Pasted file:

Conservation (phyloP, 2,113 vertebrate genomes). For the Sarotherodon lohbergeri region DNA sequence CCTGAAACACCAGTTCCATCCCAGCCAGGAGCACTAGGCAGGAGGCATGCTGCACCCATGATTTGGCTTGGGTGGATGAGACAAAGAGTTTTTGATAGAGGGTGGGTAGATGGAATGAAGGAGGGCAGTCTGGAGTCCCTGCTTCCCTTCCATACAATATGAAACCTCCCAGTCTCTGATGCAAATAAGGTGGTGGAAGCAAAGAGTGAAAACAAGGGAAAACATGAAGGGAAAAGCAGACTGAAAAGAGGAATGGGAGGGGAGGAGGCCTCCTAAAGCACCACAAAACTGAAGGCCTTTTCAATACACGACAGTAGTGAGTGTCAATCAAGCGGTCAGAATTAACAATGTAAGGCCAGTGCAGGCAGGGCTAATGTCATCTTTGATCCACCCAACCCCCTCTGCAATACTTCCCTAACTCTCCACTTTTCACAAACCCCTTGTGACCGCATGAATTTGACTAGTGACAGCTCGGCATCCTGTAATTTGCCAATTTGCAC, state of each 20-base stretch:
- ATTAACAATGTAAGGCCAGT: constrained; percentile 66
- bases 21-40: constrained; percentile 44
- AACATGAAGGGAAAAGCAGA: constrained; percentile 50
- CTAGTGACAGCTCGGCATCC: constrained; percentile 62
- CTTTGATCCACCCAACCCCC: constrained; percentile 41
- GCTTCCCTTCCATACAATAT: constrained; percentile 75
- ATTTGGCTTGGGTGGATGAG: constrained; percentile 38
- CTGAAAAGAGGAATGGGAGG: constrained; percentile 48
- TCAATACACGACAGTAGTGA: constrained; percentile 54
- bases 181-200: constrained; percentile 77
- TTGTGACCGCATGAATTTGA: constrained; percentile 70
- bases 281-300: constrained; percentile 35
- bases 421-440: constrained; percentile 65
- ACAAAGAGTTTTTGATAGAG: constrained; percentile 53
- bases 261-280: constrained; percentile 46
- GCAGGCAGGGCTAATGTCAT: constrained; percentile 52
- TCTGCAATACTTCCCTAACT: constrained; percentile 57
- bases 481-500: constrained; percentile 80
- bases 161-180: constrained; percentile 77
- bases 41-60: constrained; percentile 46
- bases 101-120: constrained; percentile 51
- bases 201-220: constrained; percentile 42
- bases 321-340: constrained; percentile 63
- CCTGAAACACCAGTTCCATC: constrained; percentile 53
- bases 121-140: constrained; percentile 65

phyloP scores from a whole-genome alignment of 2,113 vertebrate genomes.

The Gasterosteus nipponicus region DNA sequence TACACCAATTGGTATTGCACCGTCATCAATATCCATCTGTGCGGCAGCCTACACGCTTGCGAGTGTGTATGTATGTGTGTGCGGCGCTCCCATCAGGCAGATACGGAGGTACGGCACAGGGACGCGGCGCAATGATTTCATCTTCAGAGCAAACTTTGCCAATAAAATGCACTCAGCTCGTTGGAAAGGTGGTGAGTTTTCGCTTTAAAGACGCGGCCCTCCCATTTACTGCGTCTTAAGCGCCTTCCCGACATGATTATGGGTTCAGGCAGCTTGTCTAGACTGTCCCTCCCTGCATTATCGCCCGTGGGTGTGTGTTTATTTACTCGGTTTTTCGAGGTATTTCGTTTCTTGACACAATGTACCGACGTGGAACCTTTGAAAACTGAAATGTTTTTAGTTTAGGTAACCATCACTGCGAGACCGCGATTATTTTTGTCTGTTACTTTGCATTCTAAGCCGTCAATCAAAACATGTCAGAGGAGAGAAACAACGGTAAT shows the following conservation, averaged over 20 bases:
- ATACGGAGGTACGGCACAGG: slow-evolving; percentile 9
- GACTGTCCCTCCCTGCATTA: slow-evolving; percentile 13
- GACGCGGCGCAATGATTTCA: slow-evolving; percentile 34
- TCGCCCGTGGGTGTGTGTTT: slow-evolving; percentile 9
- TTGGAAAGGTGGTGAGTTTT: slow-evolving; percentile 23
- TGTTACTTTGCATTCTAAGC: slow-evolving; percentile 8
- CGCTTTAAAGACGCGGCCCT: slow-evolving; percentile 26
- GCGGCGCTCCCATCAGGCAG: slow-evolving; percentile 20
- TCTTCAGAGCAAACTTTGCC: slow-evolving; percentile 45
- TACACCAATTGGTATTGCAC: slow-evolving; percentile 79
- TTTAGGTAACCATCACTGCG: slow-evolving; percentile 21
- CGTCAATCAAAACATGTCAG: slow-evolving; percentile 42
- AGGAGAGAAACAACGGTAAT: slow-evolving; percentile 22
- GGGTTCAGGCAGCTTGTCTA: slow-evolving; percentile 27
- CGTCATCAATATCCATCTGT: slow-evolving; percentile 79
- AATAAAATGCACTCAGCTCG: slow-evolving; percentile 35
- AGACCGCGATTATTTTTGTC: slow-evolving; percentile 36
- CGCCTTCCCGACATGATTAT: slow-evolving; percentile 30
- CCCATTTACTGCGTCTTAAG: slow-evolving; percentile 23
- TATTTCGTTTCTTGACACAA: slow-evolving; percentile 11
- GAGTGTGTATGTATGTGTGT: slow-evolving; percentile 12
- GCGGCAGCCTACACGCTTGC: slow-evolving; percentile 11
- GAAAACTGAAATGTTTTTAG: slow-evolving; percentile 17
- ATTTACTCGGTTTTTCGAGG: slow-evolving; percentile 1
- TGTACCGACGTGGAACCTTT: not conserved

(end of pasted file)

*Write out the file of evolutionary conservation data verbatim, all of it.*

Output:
Conservation (phyloP, 2,113 vertebrate genomes). For the Sarotherodon lohbergeri region DNA sequence CCTGAAACACCAGTTCCATCCCAGCCAGGAGCACTAGGCAGGAGGCATGCTGCACCCATGATTTGGCTTGGGTGGATGAGACAAAGAGTTTTTGATAGAGGGTGGGTAGATGGAATGAAGGAGGGCAGTCTGGAGTCCCTGCTTCCCTTCCATACAATATGAAACCTCCCAGTCTCTGATGCAAATAAGGTGGTGGAAGCAAAGAGTGAAAACAAGGGAAAACATGAAGGGAAAAGCAGACTGAAAAGAGGAATGGGAGGGGAGGAGGCCTCCTAAAGCACCACAAAACTGAAGGCCTTTTCAATACACGACAGTAGTGAGTGTCAATCAAGCGGTCAGAATTAACAATGTAAGGCCAGTGCAGGCAGGGCTAATGTCATCTTTGATCCACCCAACCCCCTCTGCAATACTTCCCTAACTCTCCACTTTTCACAAACCCCTTGTGACCGCATGAATTTGACTAGTGACAGCTCGGCATCCTGTAATTTGCCAATTTGCAC, state of each 20-base stretch:
- ATTAACAATGTAAGGCCAGT: constrained; percentile 66
- bases 21-40: constrained; percentile 44
- AACATGAAGGGAAAAGCAGA: constrained; percentile 50
- CTAGTGACAGCTCGGCATCC: constrained; percentile 62
- CTTTGATCCACCCAACCCCC: constrained; percentile 41
- GCTTCCCTTCCATACAATAT: constrained; percentile 75
- ATTTGGCTTGGGTGGATGAG: constrained; percentile 38
- CTGAAAAGAGGAATGGGAGG: constrained; percentile 48
- TCAATACACGACAGTAGTGA: constrained; percentile 54
- bases 181-200: constrained; percentile 77
- TTGTGACCGCATGAATTTGA: constrained; percentile 70
- bases 281-300: constrained; percentile 35
- bases 421-440: constrained; percentile 65
- ACAAAGAGTTTTTGATAGAG: constrained; percentile 53
- bases 261-280: constrained; percentile 46
- GCAGGCAGGGCTAATGTCAT: constrained; percentile 52
- TCTGCAATACTTCCCTAACT: constrained; percentile 57
- bases 481-500: constrained; percentile 80
- bases 161-180: constrained; percentile 77
- bases 41-60: constrained; percentile 46
- bases 101-120: constrained; percentile 51
- bases 201-220: constrained; percentile 42
- bases 321-340: constrained; percentile 63
- CCTGAAACACCAGTTCCATC: constrained; percentile 53
- bases 121-140: constrained; percentile 65

phyloP scores from a whole-genome alignment of 2,113 vertebrate genomes.

The Gasterosteus nipponicus region DNA sequence TACACCAATTGGTATTGCACCGTCATCAATATCCATCTGTGCGGCAGCCTACACGCTTGCGAGTGTGTATGTATGTGTGTGCGGCGCTCCCATCAGGCAGATACGGAGGTACGGCACAGGGACGCGGCGCAATGATTTCATCTTCAGAGCAAACTTTGCCAATAAAATGCACTCAGCTCGTTGGAAAGGTGGTGAGTTTTCGCTTTAAAGACGCGGCCCTCCCATTTACTGCGTCTTAAGCGCCTTCCCGACATGATTATGGGTTCAGGCAGCTTGTCTAGACTGTCCCTCCCTGCATTATCGCCCGTGGGTGTGTGTTTATTTACTCGGTTTTTCGAGGTATTTCGTTTCTTGACACAATGTACCGACGTGGAACCTTTGAAAACTGAAATGTTTTTAGTTTAGGTAACCATCACTGCGAGACCGCGATTATTTTTGTCTGTTACTTTGCATTCTAAGCCGTCAATCAAAACATGTCAGAGGAGAGAAACAACGGTAAT shows the following conservation, averaged over 20 bases:
- ATACGGAGGTACGGCACAGG: slow-evolving; percentile 9
- GACTGTCCCTCCCTGCATTA: slow-evolving; percentile 13
- GACGCGGCGCAATGATTTCA: slow-evolving; percentile 34
- TCGCCCGTGGGTGTGTGTTT: slow-evolving; percentile 9
- TTGGAAAGGTGGTGAGTTTT: slow-evolving; percentile 23
- TGTTACTTTGCATTCTAAGC: slow-evolving; percentile 8
- CGCTTTAAAGACGCGGCCCT: slow-evolving; percentile 26
- GCGGCGCTCCCATCAGGCAG: slow-evolving; percentile 20
- TCTTCAGAGCAAACTTTGCC: slow-evolving; percentile 45
- TACACCAATTGGTATTGCAC: slow-evolving; percentile 79
- TTTAGGTAACCATCACTGCG: slow-evolving; percentile 21
- CGTCAATCAAAACATGTCAG: slow-evolving; percentile 42
- AGGAGAGAAACAACGGTAAT: slow-evolving; percentile 22
- GGGTTCAGGCAGCTTGTCTA: slow-evolving; percentile 27
- CGTCATCAATATCCATCTGT: slow-evolving; percentile 79
- AATAAAATGCACTCAGCTCG: slow-evolving; percentile 35
- AGACCGCGATTATTTTTGTC: slow-evolving; percentile 36
- CGCCTTCCCGACATGATTAT: slow-evolving; percentile 30
- CCCATTTACTGCGTCTTAAG: slow-evolving; percentile 23
- TATTTCGTTTCTTGACACAA: slow-evolving; percentile 11
- GAGTGTGTATGTATGTGTGT: slow-evolving; percentile 12
- GCGGCAGCCTACACGCTTGC: slow-evolving; percentile 11
- GAAAACTGAAATGTTTTTAG: slow-evolving; percentile 17
- ATTTACTCGGTTTTTCGAGG: slow-evolving; percentile 1
- TGTACCGACGTGGAACCTTT: not conserved